The study Chris Davis cites in "Fly on the Wall" (October 25th issue) regarding potential rat infestation was sponsored by D-Con — a maker of rat pest-control products. The study's authors say there is no way to estimate how many rats are actually living in any particular city. Their data relies on assessing the potential for rats by using 14 risks factors such as the age of infrastructure, population size, climate, and waste management.
Memphis is the 17th-largest city in the U.S., so a rank of 18th for potential rat infestation doesn't seem out of the ordinary. Shouldn't the residents of Louisville — which was number five on the list but only the 26th-largest city in the U.S. — be more concerned?
I get that the article was supposed to be funny, but all it does is give weight to a meaningless statistic and continue to scare the public (which is what you lambast TV news for doing).
I thought I'd write and say how much I enjoy the Flyer's informed and insightful film reviews. Your Indie Memphis coverage (October 18th issue), both in the paper and online, was invaluable and appreciated.
And Chris Herrington's review of Wes Anderson's new movie, The Darjeeling Limited (October 25th issue), was the best I've read anywhere. And I'm big Anderson fan, so I read it all.
When Republicans Attack
The Republican presidential rivals cannot seem to make up their minds about who to attack. First, they slam each other, then it's on to Senator Hillary Clinton. Finally, they hit illegal immigrants, who have no way to fight back against anyone's attack.
Fred Thompson wants to cut federal dollars to cities and states that do not report illegal immigrants. This is nothing new and has been suggested before. The problem is that Thompson and all his GOP rivals seem to want us to forget that it is their party that has had total control of our government for most of the last six-and-a-half years. During that time, according to them, six or seven million illegal immigrants have been allowed to cross our borders.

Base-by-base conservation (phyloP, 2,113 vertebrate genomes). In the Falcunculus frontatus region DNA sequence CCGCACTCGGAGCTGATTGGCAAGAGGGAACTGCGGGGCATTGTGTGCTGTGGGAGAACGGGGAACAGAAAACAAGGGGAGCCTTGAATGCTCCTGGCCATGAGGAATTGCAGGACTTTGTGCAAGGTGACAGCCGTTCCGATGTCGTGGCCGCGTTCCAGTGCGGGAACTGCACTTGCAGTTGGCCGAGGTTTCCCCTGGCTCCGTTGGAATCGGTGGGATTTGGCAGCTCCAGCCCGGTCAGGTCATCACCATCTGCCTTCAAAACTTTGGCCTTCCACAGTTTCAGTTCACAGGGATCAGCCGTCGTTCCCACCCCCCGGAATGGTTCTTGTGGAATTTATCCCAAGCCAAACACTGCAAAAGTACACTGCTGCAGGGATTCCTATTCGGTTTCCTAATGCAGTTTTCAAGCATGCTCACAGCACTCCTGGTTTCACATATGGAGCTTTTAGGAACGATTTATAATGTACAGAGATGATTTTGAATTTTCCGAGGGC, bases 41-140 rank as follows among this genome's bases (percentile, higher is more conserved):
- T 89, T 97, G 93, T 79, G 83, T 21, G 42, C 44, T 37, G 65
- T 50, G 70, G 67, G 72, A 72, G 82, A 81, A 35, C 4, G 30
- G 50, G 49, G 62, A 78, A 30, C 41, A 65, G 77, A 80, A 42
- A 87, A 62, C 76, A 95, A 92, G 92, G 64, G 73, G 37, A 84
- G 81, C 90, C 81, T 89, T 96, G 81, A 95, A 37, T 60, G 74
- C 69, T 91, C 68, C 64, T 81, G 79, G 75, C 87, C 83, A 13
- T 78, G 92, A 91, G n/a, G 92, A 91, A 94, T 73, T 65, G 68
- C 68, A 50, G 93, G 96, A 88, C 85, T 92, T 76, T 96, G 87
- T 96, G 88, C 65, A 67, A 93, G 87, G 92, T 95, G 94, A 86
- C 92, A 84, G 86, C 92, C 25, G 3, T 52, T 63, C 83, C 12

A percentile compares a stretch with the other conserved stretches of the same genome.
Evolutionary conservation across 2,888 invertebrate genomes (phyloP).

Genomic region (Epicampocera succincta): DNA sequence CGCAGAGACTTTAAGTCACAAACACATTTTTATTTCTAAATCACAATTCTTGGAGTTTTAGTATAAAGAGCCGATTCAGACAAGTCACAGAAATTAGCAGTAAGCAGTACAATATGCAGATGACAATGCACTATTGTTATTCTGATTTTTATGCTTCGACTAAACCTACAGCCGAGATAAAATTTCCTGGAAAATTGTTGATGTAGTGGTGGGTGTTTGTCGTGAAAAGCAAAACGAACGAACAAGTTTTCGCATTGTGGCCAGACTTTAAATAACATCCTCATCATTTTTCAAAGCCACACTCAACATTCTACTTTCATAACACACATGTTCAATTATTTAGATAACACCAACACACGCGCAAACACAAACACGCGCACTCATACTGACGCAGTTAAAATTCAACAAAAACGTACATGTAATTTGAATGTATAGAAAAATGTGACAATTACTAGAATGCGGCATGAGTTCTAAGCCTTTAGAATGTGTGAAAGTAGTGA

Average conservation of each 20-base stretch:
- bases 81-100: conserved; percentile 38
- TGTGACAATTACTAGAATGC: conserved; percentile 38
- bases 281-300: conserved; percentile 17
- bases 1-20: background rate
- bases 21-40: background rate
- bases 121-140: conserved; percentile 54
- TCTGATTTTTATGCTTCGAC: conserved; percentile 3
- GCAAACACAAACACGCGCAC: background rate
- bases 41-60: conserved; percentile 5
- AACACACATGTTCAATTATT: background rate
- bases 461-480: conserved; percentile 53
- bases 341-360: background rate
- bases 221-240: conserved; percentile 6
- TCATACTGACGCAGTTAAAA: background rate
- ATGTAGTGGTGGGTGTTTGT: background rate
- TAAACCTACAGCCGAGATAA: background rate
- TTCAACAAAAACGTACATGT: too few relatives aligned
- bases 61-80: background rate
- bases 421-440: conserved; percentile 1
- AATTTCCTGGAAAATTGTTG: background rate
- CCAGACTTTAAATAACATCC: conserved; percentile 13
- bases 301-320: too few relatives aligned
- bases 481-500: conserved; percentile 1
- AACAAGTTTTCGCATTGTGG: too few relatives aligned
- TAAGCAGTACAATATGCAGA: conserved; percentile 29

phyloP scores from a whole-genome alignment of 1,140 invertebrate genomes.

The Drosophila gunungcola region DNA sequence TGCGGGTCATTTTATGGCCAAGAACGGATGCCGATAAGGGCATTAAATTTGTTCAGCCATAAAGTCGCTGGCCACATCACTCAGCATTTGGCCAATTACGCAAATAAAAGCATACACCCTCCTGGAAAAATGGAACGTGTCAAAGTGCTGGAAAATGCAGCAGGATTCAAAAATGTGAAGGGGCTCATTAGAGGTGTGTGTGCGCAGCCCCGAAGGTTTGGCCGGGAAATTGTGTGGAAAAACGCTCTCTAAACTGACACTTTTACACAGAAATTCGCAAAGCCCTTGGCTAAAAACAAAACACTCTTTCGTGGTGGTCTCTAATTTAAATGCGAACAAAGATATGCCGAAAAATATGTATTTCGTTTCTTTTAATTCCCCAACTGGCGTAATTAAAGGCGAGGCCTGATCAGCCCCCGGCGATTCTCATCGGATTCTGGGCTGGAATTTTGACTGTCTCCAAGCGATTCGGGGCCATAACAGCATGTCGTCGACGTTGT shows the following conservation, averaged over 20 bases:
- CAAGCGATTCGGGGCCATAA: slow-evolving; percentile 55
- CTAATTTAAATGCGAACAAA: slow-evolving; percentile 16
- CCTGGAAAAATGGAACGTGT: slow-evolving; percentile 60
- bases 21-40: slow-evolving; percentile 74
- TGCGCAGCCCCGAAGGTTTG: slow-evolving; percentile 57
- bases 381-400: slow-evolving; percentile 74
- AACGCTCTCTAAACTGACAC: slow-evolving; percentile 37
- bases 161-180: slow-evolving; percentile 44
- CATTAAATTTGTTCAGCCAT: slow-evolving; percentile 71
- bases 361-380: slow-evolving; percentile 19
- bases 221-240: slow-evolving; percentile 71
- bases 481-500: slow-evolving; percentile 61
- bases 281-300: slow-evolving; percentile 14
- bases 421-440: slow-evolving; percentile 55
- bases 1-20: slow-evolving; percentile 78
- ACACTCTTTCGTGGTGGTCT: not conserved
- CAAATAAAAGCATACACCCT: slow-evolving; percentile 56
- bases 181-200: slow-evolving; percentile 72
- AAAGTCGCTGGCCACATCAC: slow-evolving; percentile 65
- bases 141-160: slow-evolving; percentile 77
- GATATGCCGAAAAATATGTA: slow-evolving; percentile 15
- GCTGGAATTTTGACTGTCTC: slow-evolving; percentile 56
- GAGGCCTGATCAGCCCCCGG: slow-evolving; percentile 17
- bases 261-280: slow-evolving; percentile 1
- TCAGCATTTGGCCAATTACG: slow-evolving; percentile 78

Maybe Americans should withhold their tax dollars to a government that failed to protect our borders. This is a government that, after 9/11, did not tighten our borders but instead went to war against the wrong country. Instead of closing borders to terrorists, gang members, and other criminals, the Republicans passed bills to allow the government to spy on Americans, bending the Constitution and using large communcation companies to help them.
So, Fred, before you start calling for a cut-off of federal dollars and telling Americans what a great job you would do regarding illegal immigrants, I want to know why your party allowed this mess to happen in the first place. Thompson needs to take his act back to television. His new role is not very convincing.
Presidential hopeful Rudy Giuliani declared himself a Red Sox fan last week, but as recently as last summer he vowed never to trade his Yankee soul to the Sox, even for the White House.
In July, the Providence Journal asked the former mayor this question: "If the Devil said you can be president if you become a Red Sox fan, would you do it?"
"I'm a Yankee fan," Giuliani replied then. "I always believe it's a sign of my being straight with people, about not wanting to fool them, that I was one of the first mayors to be willing to say I was a Yankee fan."
He went on to say he had "great respect" for true Red Sox fans, but as for becoming a Red Sox cheerleader in a devil's bargain, "That's a deal I could not make," he said.
This may be a sports story, but it is also a story about the good mayor's honor: Will he keep his word — or switch when the wind changes?
Senator Fred Thompson says what he thinks and then stands by his word. Who do you want at the head of this nation?
Grant H. Lynn
Salt Lake City, Utah